Murray Goulburn debate down to markets not business structure

By on July 20, 2016 in BCCM in the News, Editor's Pick, News with 0 Comments

THE reporting of Murray Goulburn’s troubles has become an impenetrable fog of fact, fiction and opinion.

What started as a sharp reduction in farmgate prices for the co-operative’s dairy farmer suppliers has snowballed into an ASIC investigation, a class action brought by plaintiff law firm Slater and Gordon, and a general attack on co-operatives and mutuals as business structures.

It’s the last point I particularly want to address, as it seems every time a co-operative or mutual hits the news critics start lining up to argue that co-operatives and mutuals are ­dinosaurs, not suited to a modern business environment and the dem­ands of global trade. Everyone from radio host Alan Jones to Mr CowBank to various people in Australia’s finance press has waded into the debate and offered their two cents’ worth.

We saw this last year with the unsolicited takeover bid for that other agricultural co-operative grain giant CBH, although, to its credit, CBH silenced its critics in the best possible way: with a healthy balance sheet and strong profits. The business plan of Murray Goulburn’s now ex-chief executive, Gary Helou, appears to have depended on continual increases in gross income.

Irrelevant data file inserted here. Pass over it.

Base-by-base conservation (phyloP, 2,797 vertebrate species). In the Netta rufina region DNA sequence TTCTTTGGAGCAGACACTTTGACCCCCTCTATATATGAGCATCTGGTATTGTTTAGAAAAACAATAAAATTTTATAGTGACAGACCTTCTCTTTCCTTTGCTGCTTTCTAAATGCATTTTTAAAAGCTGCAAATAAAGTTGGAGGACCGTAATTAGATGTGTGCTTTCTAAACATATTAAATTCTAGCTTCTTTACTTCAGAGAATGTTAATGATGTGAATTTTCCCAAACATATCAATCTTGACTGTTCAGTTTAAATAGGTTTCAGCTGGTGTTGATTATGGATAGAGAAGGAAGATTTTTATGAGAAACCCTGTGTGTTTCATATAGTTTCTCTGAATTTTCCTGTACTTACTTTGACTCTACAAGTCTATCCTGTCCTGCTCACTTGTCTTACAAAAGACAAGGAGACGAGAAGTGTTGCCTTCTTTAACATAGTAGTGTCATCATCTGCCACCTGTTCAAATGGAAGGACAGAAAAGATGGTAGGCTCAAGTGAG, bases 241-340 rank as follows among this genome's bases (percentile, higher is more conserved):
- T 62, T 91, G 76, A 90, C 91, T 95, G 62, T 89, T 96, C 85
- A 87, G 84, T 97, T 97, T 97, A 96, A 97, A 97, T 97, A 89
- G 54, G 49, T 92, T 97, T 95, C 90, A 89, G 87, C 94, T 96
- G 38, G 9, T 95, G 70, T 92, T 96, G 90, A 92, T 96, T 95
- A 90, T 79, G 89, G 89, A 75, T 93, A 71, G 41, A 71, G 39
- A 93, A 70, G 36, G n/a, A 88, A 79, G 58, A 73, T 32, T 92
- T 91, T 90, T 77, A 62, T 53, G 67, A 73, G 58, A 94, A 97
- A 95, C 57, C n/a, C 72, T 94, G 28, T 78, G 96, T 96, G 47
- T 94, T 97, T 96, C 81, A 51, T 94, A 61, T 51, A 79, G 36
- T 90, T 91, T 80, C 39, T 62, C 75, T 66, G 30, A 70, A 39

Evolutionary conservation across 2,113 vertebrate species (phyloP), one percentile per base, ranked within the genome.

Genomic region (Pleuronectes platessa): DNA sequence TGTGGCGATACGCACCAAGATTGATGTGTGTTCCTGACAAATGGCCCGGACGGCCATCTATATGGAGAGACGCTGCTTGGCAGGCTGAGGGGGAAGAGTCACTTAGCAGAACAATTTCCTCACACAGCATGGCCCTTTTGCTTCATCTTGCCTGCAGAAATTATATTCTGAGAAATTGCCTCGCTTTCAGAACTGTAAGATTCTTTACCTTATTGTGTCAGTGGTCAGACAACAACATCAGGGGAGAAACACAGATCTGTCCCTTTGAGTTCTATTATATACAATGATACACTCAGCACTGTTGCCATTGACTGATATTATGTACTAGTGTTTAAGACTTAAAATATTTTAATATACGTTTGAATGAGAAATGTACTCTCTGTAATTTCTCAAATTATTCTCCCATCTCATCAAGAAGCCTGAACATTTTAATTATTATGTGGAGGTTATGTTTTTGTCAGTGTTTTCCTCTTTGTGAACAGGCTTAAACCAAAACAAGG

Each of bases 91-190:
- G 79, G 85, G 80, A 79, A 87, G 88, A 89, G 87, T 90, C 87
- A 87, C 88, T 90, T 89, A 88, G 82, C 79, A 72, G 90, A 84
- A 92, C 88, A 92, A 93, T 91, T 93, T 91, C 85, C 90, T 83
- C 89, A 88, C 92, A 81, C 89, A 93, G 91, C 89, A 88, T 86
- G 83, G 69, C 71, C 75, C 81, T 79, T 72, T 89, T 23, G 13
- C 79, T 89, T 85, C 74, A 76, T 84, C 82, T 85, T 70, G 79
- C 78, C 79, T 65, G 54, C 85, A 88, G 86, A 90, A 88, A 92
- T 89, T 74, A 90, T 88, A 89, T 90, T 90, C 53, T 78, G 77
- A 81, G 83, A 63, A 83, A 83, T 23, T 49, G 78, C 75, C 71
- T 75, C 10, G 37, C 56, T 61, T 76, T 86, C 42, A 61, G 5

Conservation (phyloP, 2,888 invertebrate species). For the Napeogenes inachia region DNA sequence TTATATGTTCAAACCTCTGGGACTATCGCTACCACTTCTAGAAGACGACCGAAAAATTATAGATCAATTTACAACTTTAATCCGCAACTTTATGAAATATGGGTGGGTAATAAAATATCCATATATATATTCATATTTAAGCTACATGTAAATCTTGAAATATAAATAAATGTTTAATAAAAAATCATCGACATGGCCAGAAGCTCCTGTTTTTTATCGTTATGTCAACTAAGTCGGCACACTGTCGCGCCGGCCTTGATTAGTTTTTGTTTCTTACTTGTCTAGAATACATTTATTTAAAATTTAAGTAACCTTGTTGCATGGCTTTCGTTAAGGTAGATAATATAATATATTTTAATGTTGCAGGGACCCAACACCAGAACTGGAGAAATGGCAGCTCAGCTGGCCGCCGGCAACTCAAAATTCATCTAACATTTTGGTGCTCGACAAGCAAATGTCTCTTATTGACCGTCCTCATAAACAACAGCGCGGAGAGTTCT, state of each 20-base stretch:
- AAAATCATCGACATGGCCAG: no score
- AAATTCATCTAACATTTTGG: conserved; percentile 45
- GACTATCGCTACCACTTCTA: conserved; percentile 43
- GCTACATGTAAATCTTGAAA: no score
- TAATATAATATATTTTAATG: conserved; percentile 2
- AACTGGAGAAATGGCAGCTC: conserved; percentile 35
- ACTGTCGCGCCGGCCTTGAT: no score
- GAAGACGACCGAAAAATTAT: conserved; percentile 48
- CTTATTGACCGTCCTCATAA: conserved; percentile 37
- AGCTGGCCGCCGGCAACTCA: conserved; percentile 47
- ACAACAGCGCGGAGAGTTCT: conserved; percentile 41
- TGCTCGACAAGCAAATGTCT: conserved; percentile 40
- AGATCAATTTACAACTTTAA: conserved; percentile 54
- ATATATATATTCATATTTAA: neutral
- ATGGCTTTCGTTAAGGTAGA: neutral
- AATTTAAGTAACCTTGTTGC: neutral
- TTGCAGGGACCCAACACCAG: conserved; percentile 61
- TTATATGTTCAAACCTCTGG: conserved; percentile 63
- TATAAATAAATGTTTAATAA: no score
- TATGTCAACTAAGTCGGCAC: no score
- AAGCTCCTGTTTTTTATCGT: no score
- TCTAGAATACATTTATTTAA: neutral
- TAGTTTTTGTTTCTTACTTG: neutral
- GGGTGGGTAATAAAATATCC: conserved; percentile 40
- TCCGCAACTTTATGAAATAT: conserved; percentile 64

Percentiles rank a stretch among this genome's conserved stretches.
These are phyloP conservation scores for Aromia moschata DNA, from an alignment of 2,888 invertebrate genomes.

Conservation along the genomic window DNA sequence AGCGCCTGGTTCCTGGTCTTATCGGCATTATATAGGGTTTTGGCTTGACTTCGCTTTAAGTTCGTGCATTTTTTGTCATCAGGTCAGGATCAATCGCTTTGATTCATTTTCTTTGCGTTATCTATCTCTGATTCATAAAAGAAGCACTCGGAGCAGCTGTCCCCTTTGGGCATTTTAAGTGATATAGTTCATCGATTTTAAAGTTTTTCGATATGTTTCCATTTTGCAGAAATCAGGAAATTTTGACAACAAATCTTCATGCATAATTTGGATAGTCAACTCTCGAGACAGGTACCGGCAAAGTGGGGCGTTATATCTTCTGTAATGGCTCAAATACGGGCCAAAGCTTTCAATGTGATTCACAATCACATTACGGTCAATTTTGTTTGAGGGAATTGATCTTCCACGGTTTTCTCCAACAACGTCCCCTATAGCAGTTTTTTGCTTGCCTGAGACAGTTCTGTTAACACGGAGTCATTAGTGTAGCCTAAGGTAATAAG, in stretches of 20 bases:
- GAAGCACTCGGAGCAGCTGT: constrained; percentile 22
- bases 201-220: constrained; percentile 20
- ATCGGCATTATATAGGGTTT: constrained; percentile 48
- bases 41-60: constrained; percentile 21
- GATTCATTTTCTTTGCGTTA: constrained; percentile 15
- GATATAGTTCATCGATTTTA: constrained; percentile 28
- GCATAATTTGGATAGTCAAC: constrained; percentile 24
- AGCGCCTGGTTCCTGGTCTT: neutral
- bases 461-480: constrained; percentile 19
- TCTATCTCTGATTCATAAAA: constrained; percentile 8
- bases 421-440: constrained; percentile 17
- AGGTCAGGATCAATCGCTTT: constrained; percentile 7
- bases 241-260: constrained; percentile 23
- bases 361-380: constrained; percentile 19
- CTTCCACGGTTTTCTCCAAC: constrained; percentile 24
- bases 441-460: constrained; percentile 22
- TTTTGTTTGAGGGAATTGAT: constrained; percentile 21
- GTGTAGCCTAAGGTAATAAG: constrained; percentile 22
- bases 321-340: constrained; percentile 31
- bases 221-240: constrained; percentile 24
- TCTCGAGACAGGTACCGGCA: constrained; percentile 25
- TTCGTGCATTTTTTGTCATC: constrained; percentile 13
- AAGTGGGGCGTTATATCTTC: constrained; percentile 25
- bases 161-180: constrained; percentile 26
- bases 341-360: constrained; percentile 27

But milk is a globally traded commodity and, as anyone knows, commodity markets are volatile.

It’s worth remembering that the volatility in milk prices was aided and abetted by the EU’s imposition of sanctions on Putin’s Russia, forcing EU dairy farmers — who are heavily subsidised in ways Australia’s are not, thanks to the EU’s Common Agricultural Policy — to start looking for markets in Australia’s Asian back yard.

For Murray Goulburn to have seen this coming would have required psychic powers. Co-operatives and mutuals are owned by their members and not by shareholders. However, they’re still commercially focused — several of the structures widely used in the sector provide excellent profit-making opportunities.

Their relationship with customers and clients is identical to that of any limited liability company. The real differences are under the hood, with a business structure that resembles a really big partnership and cuts out the middle man. Co-operatives and mutuals embody the idea of social ownership, empowering ordinary citizens and providing benefits to the community.

Market forces — even questionable business judgment — do not mean that the co-operative structure is at fault. Co-operatives and mutuals enable a form of intensely participatory capitalism, but what they do is still capitalism and vulnerable to the vicissitudes of the market.

Anyone with a share portfolio understands that share investment is a risk. Indeed, if you know of any shares one can buy where I’ll be compensated for a drop in the share price, please tell me, because I want those shares.

If people are unwilling to view co-operatives and mutuals through the same lens as they do limited liability companies, then those people are the dinosaurs, because they don’t understand capitalism.

This opinion piece by Melina Morrison, BCCM CEO, first appeared in The Weekly Times.

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